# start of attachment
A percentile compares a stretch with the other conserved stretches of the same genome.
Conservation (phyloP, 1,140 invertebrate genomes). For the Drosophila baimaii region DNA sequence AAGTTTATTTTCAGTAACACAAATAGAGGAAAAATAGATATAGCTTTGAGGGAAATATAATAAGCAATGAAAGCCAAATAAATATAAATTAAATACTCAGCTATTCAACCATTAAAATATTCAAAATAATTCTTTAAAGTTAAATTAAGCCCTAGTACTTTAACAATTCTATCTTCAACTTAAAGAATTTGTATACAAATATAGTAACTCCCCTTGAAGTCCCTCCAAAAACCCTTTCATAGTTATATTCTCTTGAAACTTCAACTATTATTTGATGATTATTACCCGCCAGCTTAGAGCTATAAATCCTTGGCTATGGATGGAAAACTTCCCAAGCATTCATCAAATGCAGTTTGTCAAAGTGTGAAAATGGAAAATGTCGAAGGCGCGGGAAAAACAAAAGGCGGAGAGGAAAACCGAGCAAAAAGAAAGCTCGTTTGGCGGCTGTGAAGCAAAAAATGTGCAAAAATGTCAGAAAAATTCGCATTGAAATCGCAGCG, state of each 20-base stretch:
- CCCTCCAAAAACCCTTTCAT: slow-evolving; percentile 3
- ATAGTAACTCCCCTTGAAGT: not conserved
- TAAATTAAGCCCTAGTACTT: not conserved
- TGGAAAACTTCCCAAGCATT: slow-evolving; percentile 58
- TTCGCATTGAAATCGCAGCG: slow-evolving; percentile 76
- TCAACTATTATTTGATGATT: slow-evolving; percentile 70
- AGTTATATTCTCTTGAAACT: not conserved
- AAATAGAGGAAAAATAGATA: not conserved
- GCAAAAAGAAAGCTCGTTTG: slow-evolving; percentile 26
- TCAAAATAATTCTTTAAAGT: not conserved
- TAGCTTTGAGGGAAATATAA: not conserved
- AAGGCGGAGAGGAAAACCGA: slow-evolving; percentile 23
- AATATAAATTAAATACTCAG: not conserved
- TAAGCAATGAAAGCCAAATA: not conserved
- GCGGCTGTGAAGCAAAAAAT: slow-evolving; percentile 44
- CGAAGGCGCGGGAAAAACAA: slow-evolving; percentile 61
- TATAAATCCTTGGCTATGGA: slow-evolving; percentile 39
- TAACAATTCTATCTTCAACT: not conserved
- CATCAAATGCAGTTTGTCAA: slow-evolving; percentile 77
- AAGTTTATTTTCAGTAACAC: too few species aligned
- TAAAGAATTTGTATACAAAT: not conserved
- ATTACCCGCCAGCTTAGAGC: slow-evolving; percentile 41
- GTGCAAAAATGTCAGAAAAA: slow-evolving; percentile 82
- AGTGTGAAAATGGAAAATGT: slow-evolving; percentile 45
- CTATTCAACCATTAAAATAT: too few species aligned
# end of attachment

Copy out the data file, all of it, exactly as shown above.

A percentile compares a stretch with the other conserved stretches of the same genome.
Conservation (phyloP, 1,140 invertebrate genomes). For the Drosophila baimaii region DNA sequence AAGTTTATTTTCAGTAACACAAATAGAGGAAAAATAGATATAGCTTTGAGGGAAATATAATAAGCAATGAAAGCCAAATAAATATAAATTAAATACTCAGCTATTCAACCATTAAAATATTCAAAATAATTCTTTAAAGTTAAATTAAGCCCTAGTACTTTAACAATTCTATCTTCAACTTAAAGAATTTGTATACAAATATAGTAACTCCCCTTGAAGTCCCTCCAAAAACCCTTTCATAGTTATATTCTCTTGAAACTTCAACTATTATTTGATGATTATTACCCGCCAGCTTAGAGCTATAAATCCTTGGCTATGGATGGAAAACTTCCCAAGCATTCATCAAATGCAGTTTGTCAAAGTGTGAAAATGGAAAATGTCGAAGGCGCGGGAAAAACAAAAGGCGGAGAGGAAAACCGAGCAAAAAGAAAGCTCGTTTGGCGGCTGTGAAGCAAAAAATGTGCAAAAATGTCAGAAAAATTCGCATTGAAATCGCAGCG, state of each 20-base stretch:
- CCCTCCAAAAACCCTTTCAT: slow-evolving; percentile 3
- ATAGTAACTCCCCTTGAAGT: not conserved
- TAAATTAAGCCCTAGTACTT: not conserved
- TGGAAAACTTCCCAAGCATT: slow-evolving; percentile 58
- TTCGCATTGAAATCGCAGCG: slow-evolving; percentile 76
- TCAACTATTATTTGATGATT: slow-evolving; percentile 70
- AGTTATATTCTCTTGAAACT: not conserved
- AAATAGAGGAAAAATAGATA: not conserved
- GCAAAAAGAAAGCTCGTTTG: slow-evolving; percentile 26
- TCAAAATAATTCTTTAAAGT: not conserved
- TAGCTTTGAGGGAAATATAA: not conserved
- AAGGCGGAGAGGAAAACCGA: slow-evolving; percentile 23
- AATATAAATTAAATACTCAG: not conserved
- TAAGCAATGAAAGCCAAATA: not conserved
- GCGGCTGTGAAGCAAAAAAT: slow-evolving; percentile 44
- CGAAGGCGCGGGAAAAACAA: slow-evolving; percentile 61
- TATAAATCCTTGGCTATGGA: slow-evolving; percentile 39
- TAACAATTCTATCTTCAACT: not conserved
- CATCAAATGCAGTTTGTCAA: slow-evolving; percentile 77
- AAGTTTATTTTCAGTAACAC: too few species aligned
- TAAAGAATTTGTATACAAAT: not conserved
- ATTACCCGCCAGCTTAGAGC: slow-evolving; percentile 41
- GTGCAAAAATGTCAGAAAAA: slow-evolving; percentile 82
- AGTGTGAAAATGGAAAATGT: slow-evolving; percentile 45
- CTATTCAACCATTAAAATAT: too few species aligned